Manitoba Premier Brian Pallister says the province is hiring a private security company to help enforce restrictions in place to curb the spread of COVID-19.
At a Tuesday press conference Pallister said the province has signed a contract with G4S Canada to help hand out fines for infractions such as gathering in groups larger than five.
He said G4S may be better equipped than some provincial workers to deal with threatening situations.
“The vast majority of Manitobans are stepping up and following the fundamentals to protect themselves, their loved ones and their community. We’re targeting those who refuse to follow public health advice and put others at risk,” said Pallister in a government release.
“Today is another step in our enforcement efforts to help protect our most vulnerable Manitobans and ensure our health-care system is there for all Manitobans, when they need it.”
A provincial release says the private security force is currently undergoing specialized training through Commissionaires Manitoba, and once fully operational, the government expects G4S will add “upwards of 90 personnel” to the province’s enforcement efforts.
A government spokesperson tells Global News the contract signed with G4S is an “outline agreement”, meaning services are “as and when needed.” The current contract will be in place until Dec. 31, with a maximum value of $1 million, and there is an option to extend if needed, the spokesperson said.
The government last week closed restaurants, bars, gyms, non-essential retail stores and other facilities in an attempt to reduce increasing COVID-19 caseloads.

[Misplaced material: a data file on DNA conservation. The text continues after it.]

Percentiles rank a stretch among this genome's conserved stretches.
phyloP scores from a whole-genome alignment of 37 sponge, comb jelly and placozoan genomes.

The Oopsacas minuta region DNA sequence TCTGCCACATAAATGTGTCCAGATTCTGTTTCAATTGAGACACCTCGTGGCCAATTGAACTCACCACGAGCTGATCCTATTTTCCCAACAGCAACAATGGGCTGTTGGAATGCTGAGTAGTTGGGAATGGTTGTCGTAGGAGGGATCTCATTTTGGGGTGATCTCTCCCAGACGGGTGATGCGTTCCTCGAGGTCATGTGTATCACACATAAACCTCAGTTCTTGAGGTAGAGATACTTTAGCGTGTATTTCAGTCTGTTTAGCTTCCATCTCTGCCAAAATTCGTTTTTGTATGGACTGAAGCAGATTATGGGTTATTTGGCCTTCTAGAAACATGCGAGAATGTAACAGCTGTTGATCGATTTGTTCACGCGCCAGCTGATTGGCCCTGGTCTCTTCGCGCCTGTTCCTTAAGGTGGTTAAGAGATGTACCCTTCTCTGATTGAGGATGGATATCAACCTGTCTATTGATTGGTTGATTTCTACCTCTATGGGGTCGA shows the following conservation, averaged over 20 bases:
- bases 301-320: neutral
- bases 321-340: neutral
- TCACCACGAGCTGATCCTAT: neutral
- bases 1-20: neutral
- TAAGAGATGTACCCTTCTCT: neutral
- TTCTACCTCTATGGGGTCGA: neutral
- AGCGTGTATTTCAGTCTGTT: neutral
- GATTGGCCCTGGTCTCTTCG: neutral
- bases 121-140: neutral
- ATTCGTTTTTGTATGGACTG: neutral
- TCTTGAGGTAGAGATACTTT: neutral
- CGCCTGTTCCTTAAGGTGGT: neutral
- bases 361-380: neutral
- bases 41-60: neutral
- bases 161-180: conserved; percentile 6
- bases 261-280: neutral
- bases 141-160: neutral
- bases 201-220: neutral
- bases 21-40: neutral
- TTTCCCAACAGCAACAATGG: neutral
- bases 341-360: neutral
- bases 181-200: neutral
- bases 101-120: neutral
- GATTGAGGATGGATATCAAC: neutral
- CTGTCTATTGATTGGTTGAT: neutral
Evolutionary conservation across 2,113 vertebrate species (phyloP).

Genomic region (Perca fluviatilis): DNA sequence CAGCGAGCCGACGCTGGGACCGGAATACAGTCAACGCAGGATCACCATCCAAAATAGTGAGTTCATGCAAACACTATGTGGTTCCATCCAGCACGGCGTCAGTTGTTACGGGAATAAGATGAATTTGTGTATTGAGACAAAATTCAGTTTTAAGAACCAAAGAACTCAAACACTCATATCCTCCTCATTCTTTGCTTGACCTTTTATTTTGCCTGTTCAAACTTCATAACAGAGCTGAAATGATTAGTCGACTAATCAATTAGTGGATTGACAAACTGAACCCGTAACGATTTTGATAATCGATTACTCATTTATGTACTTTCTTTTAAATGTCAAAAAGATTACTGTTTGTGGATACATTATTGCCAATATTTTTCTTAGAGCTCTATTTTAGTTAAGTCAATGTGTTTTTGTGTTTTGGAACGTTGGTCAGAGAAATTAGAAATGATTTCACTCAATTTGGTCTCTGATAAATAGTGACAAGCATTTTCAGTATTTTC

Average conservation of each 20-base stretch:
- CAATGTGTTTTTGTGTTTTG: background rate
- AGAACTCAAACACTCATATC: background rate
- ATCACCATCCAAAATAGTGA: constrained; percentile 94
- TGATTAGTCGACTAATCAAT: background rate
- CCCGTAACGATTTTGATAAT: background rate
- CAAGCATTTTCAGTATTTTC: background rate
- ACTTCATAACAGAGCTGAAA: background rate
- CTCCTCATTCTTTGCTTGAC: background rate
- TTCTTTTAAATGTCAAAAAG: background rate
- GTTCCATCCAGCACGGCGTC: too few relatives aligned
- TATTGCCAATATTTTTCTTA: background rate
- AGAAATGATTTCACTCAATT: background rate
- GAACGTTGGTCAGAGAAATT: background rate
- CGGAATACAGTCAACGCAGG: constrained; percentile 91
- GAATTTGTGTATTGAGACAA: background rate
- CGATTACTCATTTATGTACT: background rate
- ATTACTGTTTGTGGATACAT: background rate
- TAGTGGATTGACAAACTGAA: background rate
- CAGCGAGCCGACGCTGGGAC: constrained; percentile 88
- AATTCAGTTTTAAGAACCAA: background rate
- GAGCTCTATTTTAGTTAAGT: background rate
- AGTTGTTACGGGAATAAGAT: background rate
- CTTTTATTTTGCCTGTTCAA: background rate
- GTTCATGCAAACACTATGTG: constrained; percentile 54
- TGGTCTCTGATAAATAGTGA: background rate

Provincial fines for individuals breaking COVID-19 health orders are set at $1,296, while fines for businesses are up to $5,000.
Late last month the province announced it was giving municipal bylaw officers the power to enforce public health orders.
The RCMP and other police agencies, the Health Protection Unit, Manitoba Conservation and Climate, Workplace Safety and Health, and the Liquor, Gaming and Cannabis Authority all also have the power to issue fines.
The province said Tuesday nearly 3,300 personnel across various agencies are currently able to enforce public health orders.
According to the government’s release, a team of provincial employees sent out to enforce the rules over the weekend had more than 225 interactions with businesses, organizations, and individuals across Manitoba.
During the past week the province says 32 tickets were issued for offences including large gathering sizes, failure to quarantine, and violating a northern travel ban.
On Tuesday Manitoba RCMP said they received 253 calls related to COVID-19 between Nov. 2 and Nov. 13. Mounties say 42 of those calls led to a verbal warning, and in eight instances fines were issued for failing to comply with a provincial emergency order.
Since April RCMP say they’ve issued 119 warnings and levied 50 fines connected to COVID-19 health orders.
Pallister says the province’s tip line and online reporting site for reporting COVID-19 infractions have received more than 13,500 calls since April, but added not all of the tips have been credible.
The provincial release says a number of tips have been unrelated to breaches of health orders, and, in some cases, have been “calls that border on frivolous.”
“We need Manitobans to call the tip line appropriately in order to help ensure we’re utilizing our resources in the most effective way possible,” Pallister said.
Outside Winnipeg reports of possible public health breaches can be made by calling 204-945-3744 or 1-866-626-4862. In the city reports can be made through 311.
Manitoba health officials said 10 more Manitobans had died from COVID-19 and 392 new cases were been identified Monday.
The latest cases brought the province’s total number of cases reported since March to 11,339. The province’s death toll rose to 172.
Manitoba’s chief public health officer, Dr. Brent Roussin, will give an update on the province’s COVID-19 numbers at 12:30 p.m. Tuesday.
–With files from The Canadian Press and Brittany GreensladeView link »